Minton was Butler’s first female pilot to graduate from Butler’s Civilian Training Program. Photo courtesy of TexasHistory.unt.edu
REBEKAH WHITE | STAFF REPORTER | firstname.lastname@example.org
On Dec. 27, 1938 President Franklin D. Roosevelt announced the initiation of a nationwide Civilian Pilot Training Program, or CPTP, aimed at training thousands of college students to fly. By building a strong civilian pilot base, the CPTP was a key program to building the national defense system leading into World War II.
Madge Minton was one of these trainees.
Minton was one of the first four women to graduate from the Advanced Civilian Pilot Training Program, a feat she accomplished while completing her undergraduate degree at Butler University in 1940. Three years later, she joined an elite group known as the Women’s Airforce Service Pilots, or WASPs. With this group, Minton transported hundreds of planes so that her male counterparts could fly them into battle during WWII.
After the disbandment of the WASPs in 1944, Minton fought for veteran status for all members of the group, eventually gaining this in 1977. Minton later passed on Nov. 7, 2004 at the age of 84.
Reagan Markland, a sophomore business and entrepreneurship and innovations major, said she found Minton’s legacy to be inspiring.
“She was truly a trailblazer for women in Indiana, for women in aviation and for women in the military,” Markland said. “I mean she was one of four women in the U.S. to be trained like that. And this is the 1940s. It was a big deal and it still is a big deal.”
Markland said that despite Minton’s trailblazing, the world of aviation is still heavily dominated by men. Amanda Voit, a senior political science and history double major — as well as trained pilot — agrees that the field does not reflect gender equality.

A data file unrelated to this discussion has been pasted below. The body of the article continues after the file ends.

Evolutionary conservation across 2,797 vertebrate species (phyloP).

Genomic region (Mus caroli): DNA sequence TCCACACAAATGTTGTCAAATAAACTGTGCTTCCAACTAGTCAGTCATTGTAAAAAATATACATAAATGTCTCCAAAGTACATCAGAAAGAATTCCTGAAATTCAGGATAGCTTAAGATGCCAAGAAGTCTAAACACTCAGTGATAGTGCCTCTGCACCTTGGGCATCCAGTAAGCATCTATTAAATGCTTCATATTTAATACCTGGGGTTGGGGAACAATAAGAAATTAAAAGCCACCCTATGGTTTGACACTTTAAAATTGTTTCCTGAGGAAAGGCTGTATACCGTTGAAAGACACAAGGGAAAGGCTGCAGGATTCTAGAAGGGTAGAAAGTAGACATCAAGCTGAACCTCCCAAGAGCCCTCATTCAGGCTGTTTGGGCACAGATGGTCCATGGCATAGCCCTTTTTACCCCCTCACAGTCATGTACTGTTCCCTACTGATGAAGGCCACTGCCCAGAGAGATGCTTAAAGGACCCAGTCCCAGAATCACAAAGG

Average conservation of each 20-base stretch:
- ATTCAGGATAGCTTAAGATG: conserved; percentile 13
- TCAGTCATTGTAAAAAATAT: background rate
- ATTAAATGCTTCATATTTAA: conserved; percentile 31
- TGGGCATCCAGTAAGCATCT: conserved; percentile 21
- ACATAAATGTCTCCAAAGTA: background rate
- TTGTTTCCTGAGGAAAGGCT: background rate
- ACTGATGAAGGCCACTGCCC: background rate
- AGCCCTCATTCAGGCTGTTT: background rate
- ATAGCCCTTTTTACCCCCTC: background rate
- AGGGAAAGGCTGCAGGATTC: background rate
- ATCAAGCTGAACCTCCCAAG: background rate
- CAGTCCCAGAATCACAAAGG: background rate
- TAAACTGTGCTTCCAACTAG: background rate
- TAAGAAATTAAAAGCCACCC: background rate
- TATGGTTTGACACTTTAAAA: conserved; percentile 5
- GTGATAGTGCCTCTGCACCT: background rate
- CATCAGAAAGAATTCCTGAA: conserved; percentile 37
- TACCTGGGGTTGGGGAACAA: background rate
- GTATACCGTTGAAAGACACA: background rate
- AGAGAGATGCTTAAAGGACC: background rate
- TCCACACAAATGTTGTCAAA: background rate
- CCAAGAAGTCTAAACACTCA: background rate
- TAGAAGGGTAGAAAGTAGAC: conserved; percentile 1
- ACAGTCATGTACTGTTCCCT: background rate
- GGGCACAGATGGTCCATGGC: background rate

“One of the first things somebody told me when I was looking into becoming a pilot is it’s kind of a man’s world — aviation,” Voit said. “I think it’s less than 10% female for the military or just for airlines. I honestly didn’t think [being a pilot] was even a job possibility for myself. It’s not something I saw as accessible. My mom was a flight attendant, so I just expected that’s where your options ended if you wanted to be in aviation if you’re a female.”
According to statistics, women constitute only 6.48% of Federal Aviation Administration-certified pilots. Voit said that, despite the lack of representation of females in aviation, she believes it important to recognize and celebrate gender and racial minorities within both aviation and the military.
Like Minton, there are several other unique Hoosier veterans from minority groups within the military. The Indiana State Museum works to curate several artifacts that help tell the stories of individuals whose voices have gone unheard in the past at their Veterans Day exhibit and tour.
Marcy Dodson, adult engagement and program manager at the Indiana State Museum in Indianapolis, said that the Veterans Day exhibit and tour is geared towards telling the stories of those who are not traditionally heard on Veterans day.
“One of the things with this series, we want to really highlight these stories that may not be a Netflix special, it’s something we might not see or be able to easily find in our daily lives,” Dodson said. “So recognizing their stories like, in the Civil War, we have the 28th Black Regiment, and they were the first black men who were able to enlist for service in Indiana. We have an exhibit panel display and some artifacts that are on display there that talk about these three brothers and their connection to Indiana.”
The tour focuses on stories and artifacts from Indiana throughout the Civil War and both World Wars, and it will be offered Nov. 11-13 at select times. Tickets can be reserved on the Indiana State Museum website, giving students the opportunity to learn more about Minton and other influential veterans in honor of Veterans day on Nov. 11, 2020.